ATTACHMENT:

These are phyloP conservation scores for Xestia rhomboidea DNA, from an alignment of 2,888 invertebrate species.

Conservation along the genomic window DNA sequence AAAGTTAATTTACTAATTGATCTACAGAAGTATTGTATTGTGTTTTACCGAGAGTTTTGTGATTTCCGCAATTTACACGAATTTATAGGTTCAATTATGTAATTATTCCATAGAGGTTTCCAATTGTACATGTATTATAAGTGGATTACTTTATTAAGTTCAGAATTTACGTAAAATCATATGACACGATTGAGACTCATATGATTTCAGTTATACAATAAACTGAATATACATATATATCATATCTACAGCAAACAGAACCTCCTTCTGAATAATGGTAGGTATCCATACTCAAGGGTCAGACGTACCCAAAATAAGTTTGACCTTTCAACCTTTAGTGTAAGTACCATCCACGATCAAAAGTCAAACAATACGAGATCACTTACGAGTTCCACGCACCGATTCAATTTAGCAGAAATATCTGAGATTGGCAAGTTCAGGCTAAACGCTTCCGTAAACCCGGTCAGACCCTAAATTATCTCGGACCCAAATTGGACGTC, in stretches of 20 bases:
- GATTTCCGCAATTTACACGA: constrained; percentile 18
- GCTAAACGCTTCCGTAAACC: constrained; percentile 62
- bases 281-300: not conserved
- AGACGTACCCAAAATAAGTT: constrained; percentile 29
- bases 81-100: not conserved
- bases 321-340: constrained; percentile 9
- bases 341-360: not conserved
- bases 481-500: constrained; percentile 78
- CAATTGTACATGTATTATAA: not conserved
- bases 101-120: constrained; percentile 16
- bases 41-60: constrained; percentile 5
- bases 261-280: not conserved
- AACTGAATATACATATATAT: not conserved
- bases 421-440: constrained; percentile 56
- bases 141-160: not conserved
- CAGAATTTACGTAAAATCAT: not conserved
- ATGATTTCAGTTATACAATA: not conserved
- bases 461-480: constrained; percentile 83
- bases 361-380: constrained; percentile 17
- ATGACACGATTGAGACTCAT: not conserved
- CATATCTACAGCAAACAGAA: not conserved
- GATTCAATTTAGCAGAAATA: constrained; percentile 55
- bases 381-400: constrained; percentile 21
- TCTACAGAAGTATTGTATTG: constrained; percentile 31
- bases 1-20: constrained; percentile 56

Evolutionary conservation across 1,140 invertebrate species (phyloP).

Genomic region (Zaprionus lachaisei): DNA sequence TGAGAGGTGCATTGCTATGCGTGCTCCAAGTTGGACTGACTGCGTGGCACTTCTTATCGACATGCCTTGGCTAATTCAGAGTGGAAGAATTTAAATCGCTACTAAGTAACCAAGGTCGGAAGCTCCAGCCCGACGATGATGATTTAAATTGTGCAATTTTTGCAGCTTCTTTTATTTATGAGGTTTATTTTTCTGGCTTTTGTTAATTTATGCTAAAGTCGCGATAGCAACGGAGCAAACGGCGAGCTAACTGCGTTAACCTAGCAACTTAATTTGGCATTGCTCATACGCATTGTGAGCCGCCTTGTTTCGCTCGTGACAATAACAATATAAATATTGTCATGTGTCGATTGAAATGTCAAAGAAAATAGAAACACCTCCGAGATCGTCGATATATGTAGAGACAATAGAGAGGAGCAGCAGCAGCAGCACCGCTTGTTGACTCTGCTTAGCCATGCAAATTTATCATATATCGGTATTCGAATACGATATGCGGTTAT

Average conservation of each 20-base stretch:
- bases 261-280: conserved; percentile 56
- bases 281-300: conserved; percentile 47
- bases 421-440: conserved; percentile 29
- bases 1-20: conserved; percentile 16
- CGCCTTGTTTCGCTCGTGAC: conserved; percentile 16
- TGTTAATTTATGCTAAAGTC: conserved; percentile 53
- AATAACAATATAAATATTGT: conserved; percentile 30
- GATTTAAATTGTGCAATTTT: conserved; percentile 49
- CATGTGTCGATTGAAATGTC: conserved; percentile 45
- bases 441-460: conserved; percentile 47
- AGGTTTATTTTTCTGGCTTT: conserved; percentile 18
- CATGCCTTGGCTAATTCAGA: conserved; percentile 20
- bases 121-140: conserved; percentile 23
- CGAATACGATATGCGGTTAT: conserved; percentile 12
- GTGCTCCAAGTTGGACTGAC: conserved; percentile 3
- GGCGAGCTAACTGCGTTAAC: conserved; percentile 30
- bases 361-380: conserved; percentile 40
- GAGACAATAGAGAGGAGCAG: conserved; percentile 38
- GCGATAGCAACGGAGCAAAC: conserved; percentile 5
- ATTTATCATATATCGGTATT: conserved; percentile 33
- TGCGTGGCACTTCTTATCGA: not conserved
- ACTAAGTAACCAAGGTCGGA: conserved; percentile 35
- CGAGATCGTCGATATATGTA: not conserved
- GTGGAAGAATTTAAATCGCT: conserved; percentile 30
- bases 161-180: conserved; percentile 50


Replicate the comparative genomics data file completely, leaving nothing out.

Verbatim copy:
These are phyloP conservation scores for Xestia rhomboidea DNA, from an alignment of 2,888 invertebrate species.

Conservation along the genomic window DNA sequence AAAGTTAATTTACTAATTGATCTACAGAAGTATTGTATTGTGTTTTACCGAGAGTTTTGTGATTTCCGCAATTTACACGAATTTATAGGTTCAATTATGTAATTATTCCATAGAGGTTTCCAATTGTACATGTATTATAAGTGGATTACTTTATTAAGTTCAGAATTTACGTAAAATCATATGACACGATTGAGACTCATATGATTTCAGTTATACAATAAACTGAATATACATATATATCATATCTACAGCAAACAGAACCTCCTTCTGAATAATGGTAGGTATCCATACTCAAGGGTCAGACGTACCCAAAATAAGTTTGACCTTTCAACCTTTAGTGTAAGTACCATCCACGATCAAAAGTCAAACAATACGAGATCACTTACGAGTTCCACGCACCGATTCAATTTAGCAGAAATATCTGAGATTGGCAAGTTCAGGCTAAACGCTTCCGTAAACCCGGTCAGACCCTAAATTATCTCGGACCCAAATTGGACGTC, in stretches of 20 bases:
- GATTTCCGCAATTTACACGA: constrained; percentile 18
- GCTAAACGCTTCCGTAAACC: constrained; percentile 62
- bases 281-300: not conserved
- AGACGTACCCAAAATAAGTT: constrained; percentile 29
- bases 81-100: not conserved
- bases 321-340: constrained; percentile 9
- bases 341-360: not conserved
- bases 481-500: constrained; percentile 78
- CAATTGTACATGTATTATAA: not conserved
- bases 101-120: constrained; percentile 16
- bases 41-60: constrained; percentile 5
- bases 261-280: not conserved
- AACTGAATATACATATATAT: not conserved
- bases 421-440: constrained; percentile 56
- bases 141-160: not conserved
- CAGAATTTACGTAAAATCAT: not conserved
- ATGATTTCAGTTATACAATA: not conserved
- bases 461-480: constrained; percentile 83
- bases 361-380: constrained; percentile 17
- ATGACACGATTGAGACTCAT: not conserved
- CATATCTACAGCAAACAGAA: not conserved
- GATTCAATTTAGCAGAAATA: constrained; percentile 55
- bases 381-400: constrained; percentile 21
- TCTACAGAAGTATTGTATTG: constrained; percentile 31
- bases 1-20: constrained; percentile 56

Evolutionary conservation across 1,140 invertebrate species (phyloP).

Genomic region (Zaprionus lachaisei): DNA sequence TGAGAGGTGCATTGCTATGCGTGCTCCAAGTTGGACTGACTGCGTGGCACTTCTTATCGACATGCCTTGGCTAATTCAGAGTGGAAGAATTTAAATCGCTACTAAGTAACCAAGGTCGGAAGCTCCAGCCCGACGATGATGATTTAAATTGTGCAATTTTTGCAGCTTCTTTTATTTATGAGGTTTATTTTTCTGGCTTTTGTTAATTTATGCTAAAGTCGCGATAGCAACGGAGCAAACGGCGAGCTAACTGCGTTAACCTAGCAACTTAATTTGGCATTGCTCATACGCATTGTGAGCCGCCTTGTTTCGCTCGTGACAATAACAATATAAATATTGTCATGTGTCGATTGAAATGTCAAAGAAAATAGAAACACCTCCGAGATCGTCGATATATGTAGAGACAATAGAGAGGAGCAGCAGCAGCAGCACCGCTTGTTGACTCTGCTTAGCCATGCAAATTTATCATATATCGGTATTCGAATACGATATGCGGTTAT

Average conservation of each 20-base stretch:
- bases 261-280: conserved; percentile 56
- bases 281-300: conserved; percentile 47
- bases 421-440: conserved; percentile 29
- bases 1-20: conserved; percentile 16
- CGCCTTGTTTCGCTCGTGAC: conserved; percentile 16
- TGTTAATTTATGCTAAAGTC: conserved; percentile 53
- AATAACAATATAAATATTGT: conserved; percentile 30
- GATTTAAATTGTGCAATTTT: conserved; percentile 49
- CATGTGTCGATTGAAATGTC: conserved; percentile 45
- bases 441-460: conserved; percentile 47
- AGGTTTATTTTTCTGGCTTT: conserved; percentile 18
- CATGCCTTGGCTAATTCAGA: conserved; percentile 20
- bases 121-140: conserved; percentile 23
- CGAATACGATATGCGGTTAT: conserved; percentile 12
- GTGCTCCAAGTTGGACTGAC: conserved; percentile 3
- GGCGAGCTAACTGCGTTAAC: conserved; percentile 30
- bases 361-380: conserved; percentile 40
- GAGACAATAGAGAGGAGCAG: conserved; percentile 38
- GCGATAGCAACGGAGCAAAC: conserved; percentile 5
- ATTTATCATATATCGGTATT: conserved; percentile 33
- TGCGTGGCACTTCTTATCGA: not conserved
- ACTAAGTAACCAAGGTCGGA: conserved; percentile 35
- CGAGATCGTCGATATATGTA: not conserved
- GTGGAAGAATTTAAATCGCT: conserved; percentile 30
- bases 161-180: conserved; percentile 50